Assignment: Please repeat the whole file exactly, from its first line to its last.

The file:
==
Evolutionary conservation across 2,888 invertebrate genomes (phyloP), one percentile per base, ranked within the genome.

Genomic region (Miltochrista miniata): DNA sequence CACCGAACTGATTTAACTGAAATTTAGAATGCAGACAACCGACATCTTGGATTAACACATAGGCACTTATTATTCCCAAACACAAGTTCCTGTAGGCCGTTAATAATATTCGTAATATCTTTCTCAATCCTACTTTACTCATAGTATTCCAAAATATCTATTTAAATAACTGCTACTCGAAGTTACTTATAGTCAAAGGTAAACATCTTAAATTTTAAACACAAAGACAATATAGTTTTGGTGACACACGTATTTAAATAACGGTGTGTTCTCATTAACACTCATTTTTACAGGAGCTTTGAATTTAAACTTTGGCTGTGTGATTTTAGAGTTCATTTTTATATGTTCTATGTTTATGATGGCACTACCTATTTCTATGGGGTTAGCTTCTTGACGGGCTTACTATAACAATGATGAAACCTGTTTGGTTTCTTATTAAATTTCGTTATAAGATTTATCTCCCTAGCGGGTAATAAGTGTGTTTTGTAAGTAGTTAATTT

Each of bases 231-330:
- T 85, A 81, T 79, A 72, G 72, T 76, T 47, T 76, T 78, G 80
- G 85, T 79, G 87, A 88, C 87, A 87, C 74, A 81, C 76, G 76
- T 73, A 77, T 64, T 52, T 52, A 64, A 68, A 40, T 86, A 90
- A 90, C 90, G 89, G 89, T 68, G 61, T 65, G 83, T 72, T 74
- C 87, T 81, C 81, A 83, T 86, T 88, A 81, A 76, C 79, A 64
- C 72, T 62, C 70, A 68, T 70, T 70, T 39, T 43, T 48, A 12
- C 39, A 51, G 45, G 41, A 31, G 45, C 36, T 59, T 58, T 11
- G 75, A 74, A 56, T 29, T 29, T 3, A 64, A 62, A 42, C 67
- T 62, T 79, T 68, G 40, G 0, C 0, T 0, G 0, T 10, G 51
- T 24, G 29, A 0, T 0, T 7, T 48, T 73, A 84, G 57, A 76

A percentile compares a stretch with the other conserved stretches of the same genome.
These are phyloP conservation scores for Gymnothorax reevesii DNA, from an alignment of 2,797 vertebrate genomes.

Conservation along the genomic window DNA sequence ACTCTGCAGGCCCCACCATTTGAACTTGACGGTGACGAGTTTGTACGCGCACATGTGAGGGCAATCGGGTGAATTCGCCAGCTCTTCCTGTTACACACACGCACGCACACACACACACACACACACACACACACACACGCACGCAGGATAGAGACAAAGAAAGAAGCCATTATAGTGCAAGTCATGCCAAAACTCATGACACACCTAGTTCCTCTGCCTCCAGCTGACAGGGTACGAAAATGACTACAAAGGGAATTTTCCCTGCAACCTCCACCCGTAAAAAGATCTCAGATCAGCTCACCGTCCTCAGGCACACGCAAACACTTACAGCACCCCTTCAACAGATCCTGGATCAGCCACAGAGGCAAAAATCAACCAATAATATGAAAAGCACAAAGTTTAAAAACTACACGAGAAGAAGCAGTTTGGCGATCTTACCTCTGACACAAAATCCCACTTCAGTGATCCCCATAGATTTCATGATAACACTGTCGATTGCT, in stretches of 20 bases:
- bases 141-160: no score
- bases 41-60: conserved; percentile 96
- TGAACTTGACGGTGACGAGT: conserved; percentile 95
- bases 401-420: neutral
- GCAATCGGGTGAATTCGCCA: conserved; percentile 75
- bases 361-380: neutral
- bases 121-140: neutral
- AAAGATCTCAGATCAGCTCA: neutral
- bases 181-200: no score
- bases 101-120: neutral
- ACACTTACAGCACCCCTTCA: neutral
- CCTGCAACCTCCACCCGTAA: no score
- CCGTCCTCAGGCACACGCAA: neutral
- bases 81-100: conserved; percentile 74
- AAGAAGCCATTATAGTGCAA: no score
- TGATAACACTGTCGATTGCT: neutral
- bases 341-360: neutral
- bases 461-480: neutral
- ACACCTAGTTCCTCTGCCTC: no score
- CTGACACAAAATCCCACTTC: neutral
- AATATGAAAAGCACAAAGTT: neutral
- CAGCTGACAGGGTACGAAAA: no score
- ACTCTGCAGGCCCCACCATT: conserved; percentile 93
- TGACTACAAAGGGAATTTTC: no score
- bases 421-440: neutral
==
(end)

Evolutionary conservation across 2,888 invertebrate genomes (phyloP), one percentile per base, ranked within the genome.

Genomic region (Miltochrista miniata): DNA sequence CACCGAACTGATTTAACTGAAATTTAGAATGCAGACAACCGACATCTTGGATTAACACATAGGCACTTATTATTCCCAAACACAAGTTCCTGTAGGCCGTTAATAATATTCGTAATATCTTTCTCAATCCTACTTTACTCATAGTATTCCAAAATATCTATTTAAATAACTGCTACTCGAAGTTACTTATAGTCAAAGGTAAACATCTTAAATTTTAAACACAAAGACAATATAGTTTTGGTGACACACGTATTTAAATAACGGTGTGTTCTCATTAACACTCATTTTTACAGGAGCTTTGAATTTAAACTTTGGCTGTGTGATTTTAGAGTTCATTTTTATATGTTCTATGTTTATGATGGCACTACCTATTTCTATGGGGTTAGCTTCTTGACGGGCTTACTATAACAATGATGAAACCTGTTTGGTTTCTTATTAAATTTCGTTATAAGATTTATCTCCCTAGCGGGTAATAAGTGTGTTTTGTAAGTAGTTAATTT

Each of bases 231-330:
- T 85, A 81, T 79, A 72, G 72, T 76, T 47, T 76, T 78, G 80
- G 85, T 79, G 87, A 88, C 87, A 87, C 74, A 81, C 76, G 76
- T 73, A 77, T 64, T 52, T 52, A 64, A 68, A 40, T 86, A 90
- A 90, C 90, G 89, G 89, T 68, G 61, T 65, G 83, T 72, T 74
- C 87, T 81, C 81, A 83, T 86, T 88, A 81, A 76, C 79, A 64
- C 72, T 62, C 70, A 68, T 70, T 70, T 39, T 43, T 48, A 12
- C 39, A 51, G 45, G 41, A 31, G 45, C 36, T 59, T 58, T 11
- G 75, A 74, A 56, T 29, T 29, T 3, A 64, A 62, A 42, C 67
- T 62, T 79, T 68, G 40, G 0, C 0, T 0, G 0, T 10, G 51
- T 24, G 29, A 0, T 0, T 7, T 48, T 73, A 84, G 57, A 76

A percentile compares a stretch with the other conserved stretches of the same genome.
These are phyloP conservation scores for Gymnothorax reevesii DNA, from an alignment of 2,797 vertebrate genomes.

Conservation along the genomic window DNA sequence ACTCTGCAGGCCCCACCATTTGAACTTGACGGTGACGAGTTTGTACGCGCACATGTGAGGGCAATCGGGTGAATTCGCCAGCTCTTCCTGTTACACACACGCACGCACACACACACACACACACACACACACACACACGCACGCAGGATAGAGACAAAGAAAGAAGCCATTATAGTGCAAGTCATGCCAAAACTCATGACACACCTAGTTCCTCTGCCTCCAGCTGACAGGGTACGAAAATGACTACAAAGGGAATTTTCCCTGCAACCTCCACCCGTAAAAAGATCTCAGATCAGCTCACCGTCCTCAGGCACACGCAAACACTTACAGCACCCCTTCAACAGATCCTGGATCAGCCACAGAGGCAAAAATCAACCAATAATATGAAAAGCACAAAGTTTAAAAACTACACGAGAAGAAGCAGTTTGGCGATCTTACCTCTGACACAAAATCCCACTTCAGTGATCCCCATAGATTTCATGATAACACTGTCGATTGCT, in stretches of 20 bases:
- bases 141-160: no score
- bases 41-60: conserved; percentile 96
- TGAACTTGACGGTGACGAGT: conserved; percentile 95
- bases 401-420: neutral
- GCAATCGGGTGAATTCGCCA: conserved; percentile 75
- bases 361-380: neutral
- bases 121-140: neutral
- AAAGATCTCAGATCAGCTCA: neutral
- bases 181-200: no score
- bases 101-120: neutral
- ACACTTACAGCACCCCTTCA: neutral
- CCTGCAACCTCCACCCGTAA: no score
- CCGTCCTCAGGCACACGCAA: neutral
- bases 81-100: conserved; percentile 74
- AAGAAGCCATTATAGTGCAA: no score
- TGATAACACTGTCGATTGCT: neutral
- bases 341-360: neutral
- bases 461-480: neutral
- ACACCTAGTTCCTCTGCCTC: no score
- CTGACACAAAATCCCACTTC: neutral
- AATATGAAAAGCACAAAGTT: neutral
- CAGCTGACAGGGTACGAAAA: no score
- ACTCTGCAGGCCCCACCATT: conserved; percentile 93
- TGACTACAAAGGGAATTTTC: no score
- bases 421-440: neutral